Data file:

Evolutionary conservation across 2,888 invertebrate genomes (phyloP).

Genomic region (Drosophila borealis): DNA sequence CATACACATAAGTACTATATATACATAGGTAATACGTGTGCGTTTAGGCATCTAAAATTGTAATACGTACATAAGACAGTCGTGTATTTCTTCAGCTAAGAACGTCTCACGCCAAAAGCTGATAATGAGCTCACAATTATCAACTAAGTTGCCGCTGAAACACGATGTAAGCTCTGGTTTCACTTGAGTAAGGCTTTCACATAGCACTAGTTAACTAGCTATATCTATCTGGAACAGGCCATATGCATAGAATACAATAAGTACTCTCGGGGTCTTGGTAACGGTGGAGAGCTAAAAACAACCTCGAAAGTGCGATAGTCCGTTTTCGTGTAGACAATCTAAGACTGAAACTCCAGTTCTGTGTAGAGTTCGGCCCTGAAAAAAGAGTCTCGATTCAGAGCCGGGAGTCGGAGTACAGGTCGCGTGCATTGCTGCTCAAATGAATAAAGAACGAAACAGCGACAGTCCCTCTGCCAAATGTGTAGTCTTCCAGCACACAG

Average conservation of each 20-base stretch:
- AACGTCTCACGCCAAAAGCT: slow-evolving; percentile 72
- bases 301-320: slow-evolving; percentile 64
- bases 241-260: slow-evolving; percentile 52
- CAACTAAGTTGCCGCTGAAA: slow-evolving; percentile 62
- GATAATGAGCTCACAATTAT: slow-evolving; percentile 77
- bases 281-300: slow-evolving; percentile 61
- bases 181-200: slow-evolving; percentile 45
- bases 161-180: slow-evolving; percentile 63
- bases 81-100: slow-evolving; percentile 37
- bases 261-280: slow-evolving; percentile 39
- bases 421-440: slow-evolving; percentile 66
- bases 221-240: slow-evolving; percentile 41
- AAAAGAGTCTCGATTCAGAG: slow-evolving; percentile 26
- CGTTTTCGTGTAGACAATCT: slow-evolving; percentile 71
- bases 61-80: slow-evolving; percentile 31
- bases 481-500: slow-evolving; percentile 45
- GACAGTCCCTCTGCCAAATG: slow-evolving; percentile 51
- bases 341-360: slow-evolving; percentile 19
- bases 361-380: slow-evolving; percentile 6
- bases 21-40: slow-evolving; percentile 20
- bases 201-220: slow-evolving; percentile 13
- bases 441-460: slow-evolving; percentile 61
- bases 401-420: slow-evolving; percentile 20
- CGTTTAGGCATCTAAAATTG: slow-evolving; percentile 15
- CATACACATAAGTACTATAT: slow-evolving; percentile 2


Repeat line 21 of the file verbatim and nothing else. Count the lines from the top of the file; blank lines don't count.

- bases 341-360: slow-evolving; percentile 19